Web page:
|Simon made the button too. (At least I am assuming he did.)|
When Simon first posted about the A Century of Books challenge it appealed to my listy ways, but since it requires reading 100 books in one year, I thought better of it. I have in the past read more than 100 books in one year, but that was when I was only working three days a week (aka the salad days). The basis of the challenge is to read one book from every year of the 20th century. As I said, I wasn’t going to participate, but then I thought I could tie it into my TBR Double Dare and see how many years I could knock out. But still, I did not take up the challenge.
Then a few weeks ago when John was out of town, I stayed up until about 3:00 am. One of the things I felt the need to do instead of sleep was to make a spreadsheet listing each year of the century and then filling in the blanks with the 60 or so books that are in my TBR Double Dare pile. But I still wasn’t sure if I was going to participate. But then Simon’s recent post about the Modern Library’s book of the 200 best books since 1950 really got me interested. So I’m in.
And by the by, the results of my list making with my TBR Double Dare stash are kind of interesting. I was able to fill in about 37 years. Of course for some years I have more than one title in that TBR pile. With four books, 1946 had the most overlap, 1934 and 1940 have three titles each, and 1908, 1929, and 1990 each had two. And the teens are most under represented with a big goose egg.
As you will see from the list below the 1940s is the most complete decade based on my TBR Double Dare pile. But keep in mind I have about another 200 unread books in my library that I will be able to add to the list once April 1st rolls around. It will be kind of cool to see if I can fill all 100 years without resorting to outside books.
I have no idea if I will come anywhere close to finishing, but we all love a list so here it is.
I have already completed the one’s that are
crossed out. When there was more than one title for any given year in my TBR Double Dare, I only listed the one I am most likely to read. And those marked “ML100” are on the Modern Library’s list of the top 100 novels of the 20th century, which I have been working my way through since 1997.
[UPDATE: I have been updating this list as I finish books so the text above may no longer be entirely accurate.]
1900 – Lord Jim by Joseph Conrad (ML100)
1901 – Kim by Rudyard Kipling or Buddenbrooks by Thomas Mann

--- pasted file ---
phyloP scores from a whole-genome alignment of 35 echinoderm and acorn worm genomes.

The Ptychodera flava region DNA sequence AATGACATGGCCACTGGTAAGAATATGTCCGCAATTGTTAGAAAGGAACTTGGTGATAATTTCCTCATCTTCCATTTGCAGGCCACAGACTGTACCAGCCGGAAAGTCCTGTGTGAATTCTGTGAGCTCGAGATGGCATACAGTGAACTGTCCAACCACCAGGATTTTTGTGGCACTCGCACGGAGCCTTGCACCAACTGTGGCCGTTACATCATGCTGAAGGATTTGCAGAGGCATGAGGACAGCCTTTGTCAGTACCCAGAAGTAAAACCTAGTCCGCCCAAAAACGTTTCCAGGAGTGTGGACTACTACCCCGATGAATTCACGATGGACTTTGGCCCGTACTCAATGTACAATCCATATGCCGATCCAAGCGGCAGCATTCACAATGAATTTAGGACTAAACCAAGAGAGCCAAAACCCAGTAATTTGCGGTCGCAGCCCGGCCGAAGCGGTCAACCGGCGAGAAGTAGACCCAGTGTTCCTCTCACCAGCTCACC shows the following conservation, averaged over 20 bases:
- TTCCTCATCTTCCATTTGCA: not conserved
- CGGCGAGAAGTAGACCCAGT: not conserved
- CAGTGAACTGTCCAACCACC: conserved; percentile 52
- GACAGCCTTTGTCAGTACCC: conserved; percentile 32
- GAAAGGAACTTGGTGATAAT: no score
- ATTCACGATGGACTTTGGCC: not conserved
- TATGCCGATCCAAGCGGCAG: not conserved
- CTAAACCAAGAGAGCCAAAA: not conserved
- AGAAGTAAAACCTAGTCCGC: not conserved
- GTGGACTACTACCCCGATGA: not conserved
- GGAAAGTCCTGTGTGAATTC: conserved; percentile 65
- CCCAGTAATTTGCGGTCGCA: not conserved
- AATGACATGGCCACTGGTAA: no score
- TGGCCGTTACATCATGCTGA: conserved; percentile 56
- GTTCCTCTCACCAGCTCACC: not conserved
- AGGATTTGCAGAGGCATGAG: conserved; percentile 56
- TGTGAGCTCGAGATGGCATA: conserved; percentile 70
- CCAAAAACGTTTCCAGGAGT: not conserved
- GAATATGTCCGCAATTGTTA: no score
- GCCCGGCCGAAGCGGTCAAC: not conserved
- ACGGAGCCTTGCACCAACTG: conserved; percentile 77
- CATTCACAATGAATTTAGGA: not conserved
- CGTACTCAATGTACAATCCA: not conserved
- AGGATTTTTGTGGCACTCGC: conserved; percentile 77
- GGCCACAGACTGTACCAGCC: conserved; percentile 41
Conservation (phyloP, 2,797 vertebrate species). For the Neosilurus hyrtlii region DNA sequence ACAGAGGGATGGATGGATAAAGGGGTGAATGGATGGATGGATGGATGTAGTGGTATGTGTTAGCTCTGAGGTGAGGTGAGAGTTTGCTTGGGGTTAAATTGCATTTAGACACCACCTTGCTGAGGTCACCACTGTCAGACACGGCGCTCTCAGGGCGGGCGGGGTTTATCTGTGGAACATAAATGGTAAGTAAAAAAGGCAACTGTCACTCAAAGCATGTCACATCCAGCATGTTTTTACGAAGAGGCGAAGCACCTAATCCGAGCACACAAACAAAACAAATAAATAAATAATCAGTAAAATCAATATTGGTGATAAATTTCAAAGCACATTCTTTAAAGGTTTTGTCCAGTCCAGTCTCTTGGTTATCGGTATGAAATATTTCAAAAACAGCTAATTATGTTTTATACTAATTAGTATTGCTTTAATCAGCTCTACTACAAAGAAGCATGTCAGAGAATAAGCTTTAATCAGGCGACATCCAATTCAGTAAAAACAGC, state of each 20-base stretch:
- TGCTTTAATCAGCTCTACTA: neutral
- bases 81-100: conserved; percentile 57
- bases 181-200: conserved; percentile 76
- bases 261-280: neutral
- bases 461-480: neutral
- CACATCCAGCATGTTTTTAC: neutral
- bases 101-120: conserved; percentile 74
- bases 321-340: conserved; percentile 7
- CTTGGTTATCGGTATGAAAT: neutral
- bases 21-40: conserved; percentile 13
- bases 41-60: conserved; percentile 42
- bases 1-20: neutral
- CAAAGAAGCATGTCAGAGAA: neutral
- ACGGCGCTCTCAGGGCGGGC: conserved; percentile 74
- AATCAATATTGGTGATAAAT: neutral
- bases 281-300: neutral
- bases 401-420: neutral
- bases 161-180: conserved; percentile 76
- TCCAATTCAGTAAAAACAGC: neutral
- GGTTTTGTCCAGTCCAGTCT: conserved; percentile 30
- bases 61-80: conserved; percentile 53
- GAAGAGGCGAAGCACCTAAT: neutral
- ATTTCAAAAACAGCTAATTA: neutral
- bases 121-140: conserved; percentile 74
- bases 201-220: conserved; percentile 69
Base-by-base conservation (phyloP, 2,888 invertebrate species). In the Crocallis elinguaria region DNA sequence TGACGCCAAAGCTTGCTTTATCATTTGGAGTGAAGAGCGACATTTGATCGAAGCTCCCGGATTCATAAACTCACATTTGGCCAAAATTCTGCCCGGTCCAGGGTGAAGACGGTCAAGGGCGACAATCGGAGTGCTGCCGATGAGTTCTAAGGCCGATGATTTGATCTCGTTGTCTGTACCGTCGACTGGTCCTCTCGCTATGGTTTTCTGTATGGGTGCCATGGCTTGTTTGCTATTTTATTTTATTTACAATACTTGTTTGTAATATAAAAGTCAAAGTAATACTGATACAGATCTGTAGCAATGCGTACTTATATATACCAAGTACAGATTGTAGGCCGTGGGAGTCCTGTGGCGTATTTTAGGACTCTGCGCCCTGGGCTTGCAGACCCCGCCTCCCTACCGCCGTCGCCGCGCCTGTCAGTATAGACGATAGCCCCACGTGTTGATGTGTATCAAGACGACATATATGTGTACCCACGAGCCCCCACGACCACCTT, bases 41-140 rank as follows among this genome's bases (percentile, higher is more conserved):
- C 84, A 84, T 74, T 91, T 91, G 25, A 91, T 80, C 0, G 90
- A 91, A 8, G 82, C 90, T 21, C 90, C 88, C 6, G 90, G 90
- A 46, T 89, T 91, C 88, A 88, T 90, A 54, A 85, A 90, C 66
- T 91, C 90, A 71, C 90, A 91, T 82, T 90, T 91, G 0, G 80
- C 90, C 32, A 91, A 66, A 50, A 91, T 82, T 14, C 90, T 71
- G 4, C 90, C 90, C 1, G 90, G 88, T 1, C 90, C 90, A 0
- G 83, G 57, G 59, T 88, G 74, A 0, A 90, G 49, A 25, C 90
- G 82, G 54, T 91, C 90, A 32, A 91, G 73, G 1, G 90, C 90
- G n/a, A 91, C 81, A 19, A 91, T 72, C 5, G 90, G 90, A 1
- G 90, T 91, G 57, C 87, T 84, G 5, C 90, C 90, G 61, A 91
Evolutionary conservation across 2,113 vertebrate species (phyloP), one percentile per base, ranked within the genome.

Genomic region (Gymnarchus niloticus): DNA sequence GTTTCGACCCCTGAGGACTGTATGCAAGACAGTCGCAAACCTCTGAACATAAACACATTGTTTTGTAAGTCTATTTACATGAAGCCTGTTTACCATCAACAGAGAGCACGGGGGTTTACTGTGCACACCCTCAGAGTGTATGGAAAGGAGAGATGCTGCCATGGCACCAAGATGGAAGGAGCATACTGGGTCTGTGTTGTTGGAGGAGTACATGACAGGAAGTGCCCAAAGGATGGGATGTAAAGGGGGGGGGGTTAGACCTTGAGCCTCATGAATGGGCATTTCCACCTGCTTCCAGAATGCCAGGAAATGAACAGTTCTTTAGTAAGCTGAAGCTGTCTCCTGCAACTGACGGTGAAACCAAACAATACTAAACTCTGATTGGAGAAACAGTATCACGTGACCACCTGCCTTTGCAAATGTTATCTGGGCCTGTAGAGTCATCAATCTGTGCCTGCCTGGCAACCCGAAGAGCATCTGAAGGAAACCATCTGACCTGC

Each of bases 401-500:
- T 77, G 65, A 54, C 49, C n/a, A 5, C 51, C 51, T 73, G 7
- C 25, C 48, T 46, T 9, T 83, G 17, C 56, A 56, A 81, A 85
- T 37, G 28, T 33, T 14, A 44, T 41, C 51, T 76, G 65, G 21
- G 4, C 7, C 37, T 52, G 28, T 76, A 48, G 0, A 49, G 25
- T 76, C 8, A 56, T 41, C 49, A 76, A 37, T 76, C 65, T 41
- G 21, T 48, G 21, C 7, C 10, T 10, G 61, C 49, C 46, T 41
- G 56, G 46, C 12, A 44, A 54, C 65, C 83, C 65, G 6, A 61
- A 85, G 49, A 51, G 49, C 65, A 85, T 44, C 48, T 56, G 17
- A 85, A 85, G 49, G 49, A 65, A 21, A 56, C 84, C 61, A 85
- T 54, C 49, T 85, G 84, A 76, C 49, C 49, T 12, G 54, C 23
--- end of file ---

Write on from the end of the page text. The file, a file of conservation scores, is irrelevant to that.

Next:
1902 – The Immoralist by Andre Gide or The Wings of the Dove by Henry James
1903 – The Riddle of the Sands by Erskine Childers
1904 – The Golden Bowl by Henry James (ML100)
1905 – Professor Unrat by Heinrich Mann
1906 – Young Torless by Robert Musil
The Secret Agent by Joseph Conrad (ML100)
Love’s Shadow by Ada Leverson
1909 – Strait is the Gate by Andre Gide or Martin Eden by Jack London
1910 – Impressions of Africa by Raymond Rousse
1912 – The Charwoman’s Daughter by James Stephens
T. Tembarom by Frances Hodgson Burnett
1914 – Dubliners by James Joyce or maybe Penrod by Booth Tarkington
1915 – The Underdogs by Mariano Azuela
1916 – Under Fire by Henri Barbusse
1917 – Gone to Earth by Mary Webb or Parnassus on Wheels by Christopher Morley
1919 – Consequences by E.M. Delafield
1920 – Women in Love by D.H. Lawrence (ML100)
1922 – The Judge by Rebecca West or Jacob’s Room by Virginia Woolf
The Ladies of Lyndon by Margaret Kennedy
1924 – Some Do Not by Ford Madox Ford (ML100)
1925 – No More Parades by Ford Madox Ford (ML100)
1926 – A Man Could Stand Up by Ford Madox Ford (ML100)
Rhapsody by Dorothy Edwards
1928 – Last Post by Ford Madox Ford (ML100)
1929 – The Last September by Elizabeth Bowen
1930 – Angel Pavement by J.B. Priestly or The Deepening Stream by Dorothy Canfield
1931 – Saraband by Eliot Bliss or Poor Caroline by Winifred Hoitby
1932 – Young Lonigan by James T. Farrell (ML100)
1933 – Frost in May by Antonia White or Ordinary Familes by E. Arnot Robertson
1934 – The Young Manhood of Studs Lonigan by James T. Farrell (ML100)
1935 – Judgment Day by James T. Farrell (ML100)
1936 – Summer Will Show by Sylvia Townsend Warner or Eyeless in Gaza by Huxley
Lady Rose and Mrs. Memmary by Ruby Ferguson
Princes in the Land by Joanna Cannan
1939 – Pale Horse, Pale Rider by Katherine Anne Porter
1940 – Sapphira and the Slave Girl by Willa Cather
1941 – The Living and the Dead by Patrick White or Hangover Square by Patrick Hamilton
1942 – Clark Clifford’s Body by Kenneth Fearing
Gideon Planish by Sinclair Lewis
Cluny Brown by Margery Sharp
The Pursuit of Love by Nancy Mitford
Every Good Deed by Dorothy Whipple
1947 – Under the Volcano by Malcolm Lowry (ML100) or Not Now, but Now by MFK Fisher
1948 – The Loved One by Evelyn Waugh
1949 – Love in a Cold Climate by Nancy Mitford
Our Spoons Came From Woolworths by Barbara Comyns
A Game of Hide and Seek by Elizabeth Taylor
1952 – The Village by Marghanita Laski
Lucky Jim by Kingsley Amis
Tortoise and the Hare by Elizabeth Jenkins
1955 – The Talented Mr. Ripley by Patricia Highsmith
The Flight From the Enchanter by Iris Murdoch
1957 – The Midwich Cuckoos by John Wyndham or Pnin by Vladimir Nabokov
A Glass of Blessings by Barbara Pym
The Flame Trees of Thika by Elspeth Huxley
1960 – The Bachelors by Muriel Spark
1961 – Stephen Morris by Nevil Shute or Catch-22 by Joseph Heller (ML100)